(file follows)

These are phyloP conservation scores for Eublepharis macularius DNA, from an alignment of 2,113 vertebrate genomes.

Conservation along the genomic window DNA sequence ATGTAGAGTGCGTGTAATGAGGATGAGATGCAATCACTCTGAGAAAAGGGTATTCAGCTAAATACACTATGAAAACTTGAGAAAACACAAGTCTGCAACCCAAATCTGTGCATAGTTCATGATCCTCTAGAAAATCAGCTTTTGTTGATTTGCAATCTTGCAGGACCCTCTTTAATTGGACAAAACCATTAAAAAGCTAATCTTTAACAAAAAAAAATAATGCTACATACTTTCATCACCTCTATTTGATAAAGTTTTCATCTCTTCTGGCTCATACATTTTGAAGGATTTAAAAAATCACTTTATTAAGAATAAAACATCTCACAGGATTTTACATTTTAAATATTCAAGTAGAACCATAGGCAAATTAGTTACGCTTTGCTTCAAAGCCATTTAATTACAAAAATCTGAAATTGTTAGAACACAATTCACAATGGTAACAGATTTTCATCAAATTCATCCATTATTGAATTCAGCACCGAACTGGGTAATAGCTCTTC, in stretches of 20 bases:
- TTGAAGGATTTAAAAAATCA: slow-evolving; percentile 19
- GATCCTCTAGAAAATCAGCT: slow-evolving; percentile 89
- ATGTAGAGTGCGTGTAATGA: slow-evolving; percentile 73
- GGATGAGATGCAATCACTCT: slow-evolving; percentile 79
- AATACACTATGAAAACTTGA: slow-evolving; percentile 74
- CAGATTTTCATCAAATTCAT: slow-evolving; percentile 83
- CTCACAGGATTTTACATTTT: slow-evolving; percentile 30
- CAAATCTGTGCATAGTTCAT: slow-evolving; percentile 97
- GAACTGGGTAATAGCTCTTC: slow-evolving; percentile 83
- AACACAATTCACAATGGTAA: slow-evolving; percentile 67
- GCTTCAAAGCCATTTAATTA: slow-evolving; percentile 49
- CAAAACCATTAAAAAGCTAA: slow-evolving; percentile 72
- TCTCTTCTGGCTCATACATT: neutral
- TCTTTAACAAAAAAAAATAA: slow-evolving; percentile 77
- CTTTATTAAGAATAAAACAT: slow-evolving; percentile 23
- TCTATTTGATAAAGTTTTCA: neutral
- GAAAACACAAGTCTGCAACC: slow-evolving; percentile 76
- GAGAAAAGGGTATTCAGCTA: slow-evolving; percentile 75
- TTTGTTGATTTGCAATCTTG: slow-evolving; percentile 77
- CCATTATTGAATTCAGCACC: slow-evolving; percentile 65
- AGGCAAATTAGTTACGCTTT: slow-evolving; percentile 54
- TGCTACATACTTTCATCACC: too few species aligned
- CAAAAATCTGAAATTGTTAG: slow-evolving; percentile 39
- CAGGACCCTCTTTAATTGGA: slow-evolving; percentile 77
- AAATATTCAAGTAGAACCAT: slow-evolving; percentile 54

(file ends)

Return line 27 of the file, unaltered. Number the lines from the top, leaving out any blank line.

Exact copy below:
- AAATATTCAAGTAGAACCAT: slow-evolving; percentile 54